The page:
Prisons, ethics, and conferences

It has been quite an up-and-down week. Started in the prison. I have written about those last two sessions. The prison project has been one of the most interesting of all my projects. Here are some of the aspects of it that make it so interesting:

  • It is the first project that other musicians in the orchestra have really engaged with. In fact, other musicians and other management staff members. I would have thought lots of our projects in the past could have warranted similar interest, but no. It is the prison project that they all ask about. There have been lots of questions. The three musicians presented a report on the project (after the first two sessions) at a Full Company Meeting a few weeks ago, and got great feedback and buzz.
  • The creative team. This has been a truly delightful team of creative minds, from the singing roadie, to the sound designer, to the three musicians from the Orchestra, to the music teacher who works in the prison. Also including the researcher, who has been present in every session and building her own relationship with the prisoners, and with the project material. I have felt more supported as a project director in this particular project, than I have in many other, less challenging projects.
  • Restrictions. We are constantly negotiating all sorts of restrictions, and have been, right from the start. It was the restrictions of the prison, and its transient population, that led to the complex structure of the project. Lately, it is one of censorship and what the final recorded product should sound like. We get very mixed messages from the prison authorities about what they want the final recorded product to sound like. On the one hand, they came close to pulling the project completely last year, due to concerns about being ‘soft’ on prisoners. This year, they are refusing to let us record any sounds of the prison world (keys, doors closing). the prisoners want us to include this stuff, but the prison management are adamant that the recording should not include any sounds, in any context that might allude to the “harshness of prison life”. Hmmm. Ultimately, we need to work with all of their restrictions, and still come up with a product that meets our own artistic expectations and demands. That’s our challenge.

Now that all the workshops are completed my attention as the Project Director turns to all that recorded material. D, sound designer, is going to put all the Pro-Tools sessions onto an external hard drive for me to listen through, at my leisure. We are talking hours of footage here! I will identify all the sections, and moments, that I think we will use, and log these in detail, including the characteristics about each that I think will link thematically. After this, we give a CD (or set of CDs) of all this raw material to the Prison staff, and they need to approve, or veto, each track.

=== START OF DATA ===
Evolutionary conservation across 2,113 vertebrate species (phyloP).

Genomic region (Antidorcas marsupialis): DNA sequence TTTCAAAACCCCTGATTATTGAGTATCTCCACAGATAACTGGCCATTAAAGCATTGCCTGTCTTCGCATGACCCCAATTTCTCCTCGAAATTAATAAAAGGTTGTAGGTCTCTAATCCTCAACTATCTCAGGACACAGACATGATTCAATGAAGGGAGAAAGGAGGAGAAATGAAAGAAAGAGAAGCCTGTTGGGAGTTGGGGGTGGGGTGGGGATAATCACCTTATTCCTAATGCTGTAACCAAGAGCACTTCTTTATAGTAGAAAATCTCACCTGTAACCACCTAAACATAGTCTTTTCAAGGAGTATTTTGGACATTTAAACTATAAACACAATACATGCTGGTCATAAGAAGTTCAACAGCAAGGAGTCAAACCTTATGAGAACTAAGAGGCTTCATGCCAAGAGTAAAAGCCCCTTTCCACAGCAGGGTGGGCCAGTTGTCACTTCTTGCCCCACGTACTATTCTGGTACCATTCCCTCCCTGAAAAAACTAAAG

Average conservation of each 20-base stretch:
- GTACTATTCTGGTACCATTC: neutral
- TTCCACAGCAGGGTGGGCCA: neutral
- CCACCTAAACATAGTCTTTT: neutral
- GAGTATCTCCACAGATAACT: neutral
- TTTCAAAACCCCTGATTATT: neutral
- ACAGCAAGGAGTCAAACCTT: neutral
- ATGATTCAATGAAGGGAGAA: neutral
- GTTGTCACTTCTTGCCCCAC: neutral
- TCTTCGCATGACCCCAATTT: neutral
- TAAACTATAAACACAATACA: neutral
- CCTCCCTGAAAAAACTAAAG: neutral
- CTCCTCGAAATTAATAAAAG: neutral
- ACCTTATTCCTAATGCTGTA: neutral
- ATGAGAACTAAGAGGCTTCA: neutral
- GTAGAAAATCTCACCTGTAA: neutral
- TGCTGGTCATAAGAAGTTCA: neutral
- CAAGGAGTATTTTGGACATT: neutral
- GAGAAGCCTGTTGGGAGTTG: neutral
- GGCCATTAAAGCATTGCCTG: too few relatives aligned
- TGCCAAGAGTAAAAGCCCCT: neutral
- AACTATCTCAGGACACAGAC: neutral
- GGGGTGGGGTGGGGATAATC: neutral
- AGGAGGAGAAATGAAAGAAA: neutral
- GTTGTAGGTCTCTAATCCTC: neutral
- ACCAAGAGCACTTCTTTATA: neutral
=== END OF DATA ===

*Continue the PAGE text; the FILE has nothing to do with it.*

Once that has happened, D and I can start working through whatever we are left with, processing sounds, layering, building up compositions and movements, and identifying where the gaps are that will be filled by the musicians in the studio. We go into the studio at the end of March. I plan to choose raw footage as judiciously as possible, in the hope that little, if any, will get vetoed. However, given the apparent changeability of concerns for the prison management, the preferred emphasis feels somewhat less than predictable.

I am at a minor stumbling point with my Masters research. I expected to be submitting my Ethics application to the Department of Education this week, but a third party – outside the university and the school – has asked me to hold off. I am not legally obliged to, but given the relationship between me and this third party, I feel it is in my interests to keep them happy. It is very frustrating – especially as their concerns about the application make no sense to me. It was a source of considerable stress for a few days, but I have since resolved to just let it be. If this delay means I cannot start my data-collection until later in the year, well, I will just have to deal with that. Hopefully things will be smoothed over by the end of next week. I realise I am being a little cryptic in what I write here, but discretion is important. Just take it from me, it has been an unexpected hurdle that I still find hard to justify.

However, the week ended with Good News! I have learned this week that I shall be able to attend the International Society of Music Educators conference in Bologna in July this year. I am getting support from both the University and the Orchestra. Very, very gratifying and pleasing! Lucky me, indeed. Can’t wait for the full program of papers to be announced. If the Keynote Speakers are anything to go by, it will be a very inspiring and stimulating five days.

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